SHARE
COPY LINK

POLITICS

Report: Expensive family policies don’t work

Germany’s family policies, with its billions of euros in support programmes, are largely ineffective and in some cases counterproductive, a study commissioned by the German government and reported by Spiegel on Sunday showed.

Report: Expensive family policies don't work
Photo: DPA

Published in an interim expert report commissioned by the government and obtained by the magazine, the information showed that support payments the government makes for children are not very effective.

The German system of providing significant tax benefits for couples has “little effect” and allowing spouses to be included, at no cost, in the national health insurance plan is “particularly ineffective.”

It said there were some positive effects from Germany’s family policies, but these had “undesired side effects.” The report came out of a research project backed by both the family and finance ministries.

The government was hoping for an overall evaluation of its marriage and family policy support during the current legislative period, but publishing the complete report before the federal elections later this year is seen as unlikely, the magazine wrote.

Researchers tried for the first time to determine the long-term effects of government support policies. It concluded that the actual costs of increasing the children’s support payments “are around double what the nominal direct costs are.”

This happens because women work less, and therefore the government collects less in social security payments. The best return on public investment is for money used to support daycare.

As much as 48 percent of what the state invests in childcare programs gets returned to public coffers, the report said.

The Local/mw

Member comments

Log in here to leave a comment.
Become a Member to leave a comment.

POLITICS

EU ministers urge unity after Germany’s energy ‘bazooka’

EU finance ministers on Monday pleaded for unity after Germany announced a €200 billion plan to help German households and businesses pay for high energy prices, amid accusations that the EU's biggest economy was acting alone.

EU ministers urge unity after Germany's energy 'bazooka'

Europe is struggling with historically high energy prices as it faces an early autumn cold snap and a coming winter almost certainly to be endured without crucial Russian gas supplies because of the war in Ukraine.

Many EU countries have announced national programmes to shield consumers from the high prices. But Germany went the furthest on Friday when it announced its mammoth plan, which will see help pouring to Germans for two years.

Arriving to talk with his eurozone counterparts, German Finance Minister Christian Lindner insisted the spending was “proportionate” to the size of Germany’s economy and said his goal was to use as little of the money as possible.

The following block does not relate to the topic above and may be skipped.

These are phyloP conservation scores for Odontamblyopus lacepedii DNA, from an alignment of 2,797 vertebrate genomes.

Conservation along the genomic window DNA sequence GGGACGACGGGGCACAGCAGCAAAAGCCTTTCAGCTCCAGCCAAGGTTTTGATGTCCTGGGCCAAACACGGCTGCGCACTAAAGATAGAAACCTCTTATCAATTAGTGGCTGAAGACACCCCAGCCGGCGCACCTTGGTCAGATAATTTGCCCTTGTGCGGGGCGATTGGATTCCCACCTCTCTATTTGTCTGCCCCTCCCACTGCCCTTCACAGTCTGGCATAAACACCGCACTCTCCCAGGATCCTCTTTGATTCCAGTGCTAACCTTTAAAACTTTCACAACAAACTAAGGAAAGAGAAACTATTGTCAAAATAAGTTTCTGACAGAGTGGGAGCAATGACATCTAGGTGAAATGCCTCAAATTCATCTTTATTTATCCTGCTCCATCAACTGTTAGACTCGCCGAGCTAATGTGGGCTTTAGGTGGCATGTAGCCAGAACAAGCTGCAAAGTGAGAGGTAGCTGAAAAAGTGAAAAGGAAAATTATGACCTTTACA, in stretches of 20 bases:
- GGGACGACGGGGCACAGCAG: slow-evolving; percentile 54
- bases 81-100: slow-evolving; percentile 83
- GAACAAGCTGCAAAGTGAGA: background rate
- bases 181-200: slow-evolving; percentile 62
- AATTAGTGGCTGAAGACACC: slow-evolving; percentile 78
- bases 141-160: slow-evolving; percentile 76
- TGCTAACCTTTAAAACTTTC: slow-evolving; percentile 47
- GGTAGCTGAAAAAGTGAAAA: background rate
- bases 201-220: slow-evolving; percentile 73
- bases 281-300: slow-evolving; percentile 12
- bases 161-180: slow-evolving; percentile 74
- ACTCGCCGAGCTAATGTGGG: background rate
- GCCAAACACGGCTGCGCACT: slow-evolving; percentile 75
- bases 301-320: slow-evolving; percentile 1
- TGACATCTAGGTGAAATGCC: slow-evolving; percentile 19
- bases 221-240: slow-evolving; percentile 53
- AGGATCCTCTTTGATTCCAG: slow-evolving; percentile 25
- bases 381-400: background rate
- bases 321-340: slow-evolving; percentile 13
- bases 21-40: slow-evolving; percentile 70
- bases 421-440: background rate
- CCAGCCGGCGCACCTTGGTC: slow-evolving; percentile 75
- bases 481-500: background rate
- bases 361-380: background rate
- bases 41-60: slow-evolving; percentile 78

READ ALSO: Germany to spend €200 billion to cap soaring energy costs

But Germany’s largesse rankled several EU capitals, some of which feared their industries could take severe blows while Germany’s sits protected, deforming the EU’s single market.

Outgoing Italian prime minister Mario Draghi has slammed Berlin for its lack of solidarity and coordination with EU partners.

French Finance Minister Bruno Le Maire, without directly criticizing Berlin, called on partners to agree a common strategy against the price shock and for countries to refrain from going it alone.

“The more this strategy is coordinated, united, the better it is for all of us,” he said.

Risk to ‘European unity’

Others pointed to the unprecedented solidarity shown in the Covid-19 crisis in which the 27 EU nations, against all expectations, approved a jointly financed €750 billion recovery plan.

“Solidarity is not only on the German shoulders, I think this is something that we have to deliver at European level,” said EU economics affairs commissioner Paolo Gentiloni.

“We have very good examples from the previous crisis on how solidarity can react to a crisis and also reassure financial markets. I think that this is our goal,” he said.

While a Covid-style recovery plan is not in the cards for now, Le Maire said €200 billion in loans and €20 billion in aid should be devoted to REPowerEU, a programme to help countries break their dependence on Russian gas.

READ ALSO: Will Germany set a gas price cap – and how would it work?

Bruegel, a highly influential think tank in Brussels, called the German plan a spending “bazooka” that many EU countries were unable to match, creating a potential source of animosity.

“If the German gas price brake gives German business a much better chance to survive the crisis than, say, Italian business, economic divergences in the EU could be deepened, and European unity on Russia undermined,” it said in a blog.

SHOW COMMENTS